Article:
"whenever an opinion is a wrong one, it typically defies the rules of logic."

What's your opinion about that?

"By contrast, interpretations of [a text] are potentially less subjective insofar as they are guided—and guarded—by the tools of historical and literary analysis."

So how do you interpret that?

But above all (and not to be confused with your subjective opinion or your wondering and wandering interpretations), there's "truth itself. . . [which has at the pinnacle] biblical truth which, of course, is inherently reliable and inherently authoritative since it is inspired by God.”

If you get your logic, and it's rules, and your history and literature, with their tools, and grab onto the set of texts given mother nature's nature which is Father God's CPR, then you cannot go wrong. Wrong, of course, is the very opposite of being right. But that's just Aristotle's opinion. What if he's sometimes subjective?

I'm glad the speaker and writer Sarah Sumner has some other opinions.

Laughing at Your Blog? A Truth or Dare Meme

1. What gets the biggest laugh about how you blog?
2. What gets the biggest laugh about what you blog?

Your readers won't tell you to your face, so you may just have to drag your imagination out of denial. This is an open meme, if you can play. Would you dare post, honestly, on 1. and 2.?

(Don't wait for your friends or the researchers to tease this out of you!)

One of my friends on campus who's doing Ph.D. research on blogging, met with me in my office yesterday.

Involuntarily, he laughed (talking about my blog):

"What I find most interesting is your readers' comments to you! It's fascinating that there is anyone on the planet who can talk feminism and rhetoric and translation all at once."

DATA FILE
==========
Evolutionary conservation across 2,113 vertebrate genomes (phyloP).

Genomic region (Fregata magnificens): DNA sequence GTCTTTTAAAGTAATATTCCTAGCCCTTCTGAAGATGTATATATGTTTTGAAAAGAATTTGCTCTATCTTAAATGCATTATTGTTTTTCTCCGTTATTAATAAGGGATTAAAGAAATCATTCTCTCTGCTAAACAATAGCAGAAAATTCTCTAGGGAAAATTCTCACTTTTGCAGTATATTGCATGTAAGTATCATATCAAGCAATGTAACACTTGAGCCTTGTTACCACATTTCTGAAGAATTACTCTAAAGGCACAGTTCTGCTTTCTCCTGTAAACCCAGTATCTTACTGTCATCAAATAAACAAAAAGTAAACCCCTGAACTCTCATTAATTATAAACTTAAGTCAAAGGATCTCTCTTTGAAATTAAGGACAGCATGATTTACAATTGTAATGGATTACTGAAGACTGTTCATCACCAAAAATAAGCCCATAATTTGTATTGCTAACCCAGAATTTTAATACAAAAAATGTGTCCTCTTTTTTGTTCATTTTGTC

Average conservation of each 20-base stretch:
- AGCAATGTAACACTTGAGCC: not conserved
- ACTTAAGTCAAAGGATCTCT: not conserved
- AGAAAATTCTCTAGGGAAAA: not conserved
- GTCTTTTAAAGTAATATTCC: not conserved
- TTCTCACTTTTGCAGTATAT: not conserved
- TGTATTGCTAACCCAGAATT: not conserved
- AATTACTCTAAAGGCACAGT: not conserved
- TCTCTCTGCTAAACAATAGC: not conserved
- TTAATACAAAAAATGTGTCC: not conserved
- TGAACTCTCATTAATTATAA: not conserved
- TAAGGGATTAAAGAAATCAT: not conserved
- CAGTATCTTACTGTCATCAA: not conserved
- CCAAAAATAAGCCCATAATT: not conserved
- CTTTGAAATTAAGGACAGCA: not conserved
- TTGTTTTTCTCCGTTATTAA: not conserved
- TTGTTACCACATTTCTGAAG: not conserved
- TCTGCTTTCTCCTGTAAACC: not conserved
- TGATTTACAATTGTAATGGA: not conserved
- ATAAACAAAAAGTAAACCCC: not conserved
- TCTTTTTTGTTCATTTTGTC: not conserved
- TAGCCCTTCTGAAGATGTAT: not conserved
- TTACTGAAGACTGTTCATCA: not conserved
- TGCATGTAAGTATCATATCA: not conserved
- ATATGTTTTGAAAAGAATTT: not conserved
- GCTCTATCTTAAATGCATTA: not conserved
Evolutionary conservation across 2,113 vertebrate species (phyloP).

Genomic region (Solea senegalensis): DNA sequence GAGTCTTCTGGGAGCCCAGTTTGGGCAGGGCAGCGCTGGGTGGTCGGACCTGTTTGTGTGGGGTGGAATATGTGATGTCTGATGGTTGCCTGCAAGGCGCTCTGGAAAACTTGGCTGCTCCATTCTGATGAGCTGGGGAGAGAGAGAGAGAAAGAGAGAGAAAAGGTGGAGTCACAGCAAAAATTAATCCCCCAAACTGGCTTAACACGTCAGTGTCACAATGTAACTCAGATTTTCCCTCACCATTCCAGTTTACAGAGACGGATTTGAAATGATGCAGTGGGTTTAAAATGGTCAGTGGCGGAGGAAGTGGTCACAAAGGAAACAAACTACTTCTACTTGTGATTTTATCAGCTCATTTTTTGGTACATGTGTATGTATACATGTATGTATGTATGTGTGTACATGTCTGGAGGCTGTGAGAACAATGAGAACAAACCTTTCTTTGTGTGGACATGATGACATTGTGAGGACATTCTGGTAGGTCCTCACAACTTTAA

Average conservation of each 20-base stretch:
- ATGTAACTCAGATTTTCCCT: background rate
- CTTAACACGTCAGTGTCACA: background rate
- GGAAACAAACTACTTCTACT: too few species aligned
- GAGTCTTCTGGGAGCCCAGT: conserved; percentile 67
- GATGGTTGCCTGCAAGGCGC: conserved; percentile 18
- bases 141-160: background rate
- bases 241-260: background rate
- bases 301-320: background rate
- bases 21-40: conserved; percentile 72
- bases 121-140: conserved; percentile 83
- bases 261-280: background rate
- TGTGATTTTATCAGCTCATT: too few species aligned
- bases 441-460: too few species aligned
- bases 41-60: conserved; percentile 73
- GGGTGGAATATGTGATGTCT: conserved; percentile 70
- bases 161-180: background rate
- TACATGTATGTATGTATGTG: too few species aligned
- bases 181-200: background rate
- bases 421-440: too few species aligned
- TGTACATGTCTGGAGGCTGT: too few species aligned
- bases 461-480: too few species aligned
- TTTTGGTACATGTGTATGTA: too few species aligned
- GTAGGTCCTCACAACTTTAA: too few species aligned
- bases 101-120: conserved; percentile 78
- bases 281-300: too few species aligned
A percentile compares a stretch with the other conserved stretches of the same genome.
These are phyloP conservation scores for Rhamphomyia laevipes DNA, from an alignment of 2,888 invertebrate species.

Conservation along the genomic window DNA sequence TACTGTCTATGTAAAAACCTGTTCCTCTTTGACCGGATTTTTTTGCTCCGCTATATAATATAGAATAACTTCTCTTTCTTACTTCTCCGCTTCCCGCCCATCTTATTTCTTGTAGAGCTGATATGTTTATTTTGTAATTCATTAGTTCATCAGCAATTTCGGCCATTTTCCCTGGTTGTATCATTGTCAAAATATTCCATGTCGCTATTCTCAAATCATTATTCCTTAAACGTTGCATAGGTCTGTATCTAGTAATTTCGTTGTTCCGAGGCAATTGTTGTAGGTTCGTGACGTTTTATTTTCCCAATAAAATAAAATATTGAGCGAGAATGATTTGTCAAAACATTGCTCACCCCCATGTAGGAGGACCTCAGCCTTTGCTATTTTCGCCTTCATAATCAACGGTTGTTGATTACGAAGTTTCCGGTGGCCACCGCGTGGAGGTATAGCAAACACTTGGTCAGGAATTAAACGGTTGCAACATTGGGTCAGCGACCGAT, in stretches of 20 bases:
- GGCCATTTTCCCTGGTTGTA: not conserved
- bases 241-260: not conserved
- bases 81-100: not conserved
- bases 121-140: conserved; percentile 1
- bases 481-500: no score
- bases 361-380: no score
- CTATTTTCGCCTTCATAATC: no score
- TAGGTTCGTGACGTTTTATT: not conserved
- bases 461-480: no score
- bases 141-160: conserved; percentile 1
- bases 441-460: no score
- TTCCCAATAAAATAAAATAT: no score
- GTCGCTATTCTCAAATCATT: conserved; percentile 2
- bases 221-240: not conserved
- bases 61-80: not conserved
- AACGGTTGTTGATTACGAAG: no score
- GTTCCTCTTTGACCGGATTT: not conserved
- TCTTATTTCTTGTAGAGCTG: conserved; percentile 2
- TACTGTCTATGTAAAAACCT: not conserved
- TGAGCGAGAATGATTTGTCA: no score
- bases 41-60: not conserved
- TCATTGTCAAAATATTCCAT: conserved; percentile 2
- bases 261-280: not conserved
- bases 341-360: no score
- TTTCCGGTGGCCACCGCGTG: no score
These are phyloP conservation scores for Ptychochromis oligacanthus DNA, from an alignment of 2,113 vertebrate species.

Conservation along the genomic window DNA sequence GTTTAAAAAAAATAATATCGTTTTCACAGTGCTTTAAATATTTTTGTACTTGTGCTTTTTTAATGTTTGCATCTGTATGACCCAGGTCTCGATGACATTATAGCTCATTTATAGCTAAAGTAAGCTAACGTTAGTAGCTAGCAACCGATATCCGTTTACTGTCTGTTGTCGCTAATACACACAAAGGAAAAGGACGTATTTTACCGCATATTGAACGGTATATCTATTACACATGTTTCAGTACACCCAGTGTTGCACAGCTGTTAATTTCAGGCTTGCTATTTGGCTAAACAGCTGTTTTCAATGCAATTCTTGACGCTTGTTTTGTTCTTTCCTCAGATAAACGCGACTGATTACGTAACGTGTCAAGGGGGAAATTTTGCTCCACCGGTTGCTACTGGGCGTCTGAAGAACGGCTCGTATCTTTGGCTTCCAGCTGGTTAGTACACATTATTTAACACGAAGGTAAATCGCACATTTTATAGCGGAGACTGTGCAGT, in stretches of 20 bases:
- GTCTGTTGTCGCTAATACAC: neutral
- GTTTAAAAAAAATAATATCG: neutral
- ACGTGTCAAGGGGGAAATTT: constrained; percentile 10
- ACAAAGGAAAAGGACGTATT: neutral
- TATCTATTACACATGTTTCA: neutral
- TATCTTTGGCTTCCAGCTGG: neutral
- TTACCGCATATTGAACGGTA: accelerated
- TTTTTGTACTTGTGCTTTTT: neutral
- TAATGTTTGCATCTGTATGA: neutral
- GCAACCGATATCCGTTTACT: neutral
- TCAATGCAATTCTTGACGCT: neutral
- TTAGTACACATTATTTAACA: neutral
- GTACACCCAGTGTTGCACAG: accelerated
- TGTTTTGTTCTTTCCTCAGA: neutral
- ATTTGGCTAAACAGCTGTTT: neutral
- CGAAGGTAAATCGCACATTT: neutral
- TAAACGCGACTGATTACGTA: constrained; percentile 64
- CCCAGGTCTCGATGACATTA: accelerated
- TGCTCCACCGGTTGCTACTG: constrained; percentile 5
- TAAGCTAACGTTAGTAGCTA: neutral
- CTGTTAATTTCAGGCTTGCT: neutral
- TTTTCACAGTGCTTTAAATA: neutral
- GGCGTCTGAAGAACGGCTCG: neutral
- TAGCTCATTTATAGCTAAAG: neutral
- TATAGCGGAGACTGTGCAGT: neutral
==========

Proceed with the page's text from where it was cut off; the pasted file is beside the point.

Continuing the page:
He was laughing at my blog's what. Was he also laughing at me and you too? Are we also The Who?

But by far his biggest "LOL" literally to my face, right in my ears, was on my blog's how. Here's what he tried to tell me:

"Some of your posts are two (chuckle) . . . are two thousand (snicker) . . . are two thousand words long (guffaw). Are you trying to be blogger counter cultural? Do long posts (just smiling now, but a repressed smile) really win you readers? Do you think the world audience is really that patient? That understanding?"

(Which sent me into a bit of slump trying to answer.
I kept wondering about Aristotle's comments on audience,
and what it would have been like if he'd been able to blog his long treatise called the Rhetoric.
And whether university professors of "rhetoric" could assign their graduate students to read his blog.
And about the women, whom Aristotle's blog leaves out, reading his many posts.
And whether anyone who didn't read his Greek would use google translator tools online or alta vista's babelfish.

Now I'm just humming Larry Norman again:

nothing really changes
everything remains the same
we are what we are, till the day that we die

would aristotle be an acid head?)

Who's reading now, and will you play along? Dare you.?